I am a traffic engineer, and one lane will easily carry 600 cars per hour. The only reason people could be upset by this compromise is if they want to continue to drive 45 mph through the park.
Dec. 4, 2008, 10:57 am
Jen from Windsor terrace says:
Sell out. Shame on TA! what $ deal have they obtained?? No Cars In Prospect Park!
Dec. 4, 2008, 11:16 am
Gary from Park Slope says:
some research:

Evidence on the Effects of Road Capacity Reduction on Traffic Levels
http://www.worldcarfree.net/resources/freesources/Evide.htm

Available evidence showed a very wide range of results. The sample of case-studies for which complete traffic information was provided showed an unweighted average reduction in traffic on the treated road or area of 41 per cent. Less than half of this reappeared as increased traffic on alternative roads, at the same or different times of the day. Thus the average overall reduction in traffic was 25 per cent of that which used to use the affected road or area. These averages were influenced by a few extreme results - in two cases the overall reduction in traffic was greater than all of the traffic originally travelling on the treated roads, and in seven cases there was an overall traffic increase.

The median result, which is less affected by outlying figures, indicates that 50 per cent of cases showed overall traffic reductions, taking affected and alternative roads altogether, which were greater than 14 per cent of the traffic which originally used the affected road. If the nine exceptional cases mentioned are excluded, 50 per cent of the remaining locations showed overall reductions of more than 16 per cent of the original traffic on the affected roads.
Dec. 4, 2008, 11:19 am
Jon from Crown Heights says:
“They want us to redirect 1,200 cars [each morning and evening] onto our streets, for how many bike riders?”

I can't believe we are here in 2008 and people are still making this argument. Again, like "Nobody" said, traffic does not work that way. They closed 5th Avenue through Washington Square Park to vehicles in 1959, and everyone saw that the dire predictions of traffic backing up into the surrounding neighborhood were completely wrong. Drivers will choose to take another route. Traffic in the neighborhoods around Prospect Park will DECREASE if you close the park to vehicles. It doesn't take a traffic engineer to figure this out. It was demonstrated in Washington Square Park almost 50 years ago.
Dec. 4, 2008, 11:26 am
JM from Kensington says:
Cynthia Gonzalez is a fool looking for a sound bite -- 600 more cars per rush hour on surrounding streets will make no appreciable difference in local traffic conditions. Driving sucks in this city and always will.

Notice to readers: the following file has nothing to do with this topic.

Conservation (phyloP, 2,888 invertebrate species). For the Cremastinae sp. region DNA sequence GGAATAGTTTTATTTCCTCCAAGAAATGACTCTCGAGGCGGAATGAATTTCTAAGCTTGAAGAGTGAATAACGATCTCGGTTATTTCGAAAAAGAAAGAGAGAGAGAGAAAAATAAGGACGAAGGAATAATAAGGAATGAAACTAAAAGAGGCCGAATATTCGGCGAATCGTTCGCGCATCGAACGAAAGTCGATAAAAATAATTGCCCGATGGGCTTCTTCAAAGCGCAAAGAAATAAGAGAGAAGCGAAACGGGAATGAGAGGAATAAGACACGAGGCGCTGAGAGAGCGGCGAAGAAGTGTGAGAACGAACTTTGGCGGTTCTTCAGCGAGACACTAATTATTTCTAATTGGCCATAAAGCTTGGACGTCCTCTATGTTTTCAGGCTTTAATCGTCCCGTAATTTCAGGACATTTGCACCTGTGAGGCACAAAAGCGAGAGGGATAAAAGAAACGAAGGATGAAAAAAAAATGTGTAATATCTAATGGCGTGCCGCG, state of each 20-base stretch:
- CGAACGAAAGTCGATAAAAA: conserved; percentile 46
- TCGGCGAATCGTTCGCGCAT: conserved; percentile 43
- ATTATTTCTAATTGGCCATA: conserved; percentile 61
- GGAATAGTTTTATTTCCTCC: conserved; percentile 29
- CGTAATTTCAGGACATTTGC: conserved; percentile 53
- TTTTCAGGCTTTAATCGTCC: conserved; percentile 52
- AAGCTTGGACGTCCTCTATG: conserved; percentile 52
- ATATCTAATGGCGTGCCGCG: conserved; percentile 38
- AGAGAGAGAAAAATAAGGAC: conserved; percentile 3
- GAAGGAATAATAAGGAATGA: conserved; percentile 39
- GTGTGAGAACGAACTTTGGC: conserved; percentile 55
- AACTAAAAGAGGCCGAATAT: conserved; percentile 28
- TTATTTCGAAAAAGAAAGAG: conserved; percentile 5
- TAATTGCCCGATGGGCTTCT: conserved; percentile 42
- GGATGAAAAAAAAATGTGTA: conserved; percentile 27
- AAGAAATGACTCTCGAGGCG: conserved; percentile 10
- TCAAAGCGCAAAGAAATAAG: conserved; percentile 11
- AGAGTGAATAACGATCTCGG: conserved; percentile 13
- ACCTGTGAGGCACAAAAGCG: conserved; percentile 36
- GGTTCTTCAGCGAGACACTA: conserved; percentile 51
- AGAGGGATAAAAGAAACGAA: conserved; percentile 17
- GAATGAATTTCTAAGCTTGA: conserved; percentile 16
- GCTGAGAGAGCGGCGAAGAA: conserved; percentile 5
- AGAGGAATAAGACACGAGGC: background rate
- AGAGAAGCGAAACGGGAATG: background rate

600 less cars in the park during rush hours, however, will make a monumental difference to the park and its users at all hours.
Dec. 4, 2008, 11:43 am
Bob from Prospect-lefferts Gardens says:
"The only reason people could be upset by this compromise is if they want to continue to drive 45 mph through the park"

I'm surprised a "traffic engineer" would write this. With the synchronized lights in Prospect Park driving that fast would mean stopping at most lights, if the driver managed to avoid a speeding ticket. Driving at the speed limit lets you avoid making stops and is functionally as fast as 45 (or 60, or 100).
Dec. 4, 2008, 4:47 pm
murray lantner from mill basin says:
I cycle to work from Mill Basin to Lower Manhattan and ride through the park during rush hour. What should be the best part of my ride is often ruined by traffic, and speeding cars. On any given day it appears that there are more than 600 runners, walkers,cyclists, children, etc. per hour that use the park. Also, motor vehicles have access to thousands of miles of New York City Streets, they are not entitled to also have access to NYC small amounts of parklands. Parks are for people not for motor vehicles. Its time to get the cars out of the parks.
Dec. 5, 2008, 12:56 pm
Eric from Park Slope says:
Bob from P-LG,

Sorry, but you're flat wrong. The Prospect Park Youth Advocates (http://youthforcarfreeparks.org/blog/26) measured a large sample of cars with a radar gun this summer, and 90% (90%!!!) of the drivers exceeded the speed limit.

Get the damned cars out of the park!
Dec. 5, 2008, 5:51 pm
Dan from Brooklyn says:
Bob from P-LG,

You've got zero idea what you're talking about.

The traffic signals in the Park are spaced too far apart for signal timing to have any meaningful impact on vehicular speeds. The cops and the DOT have both said this over and over again.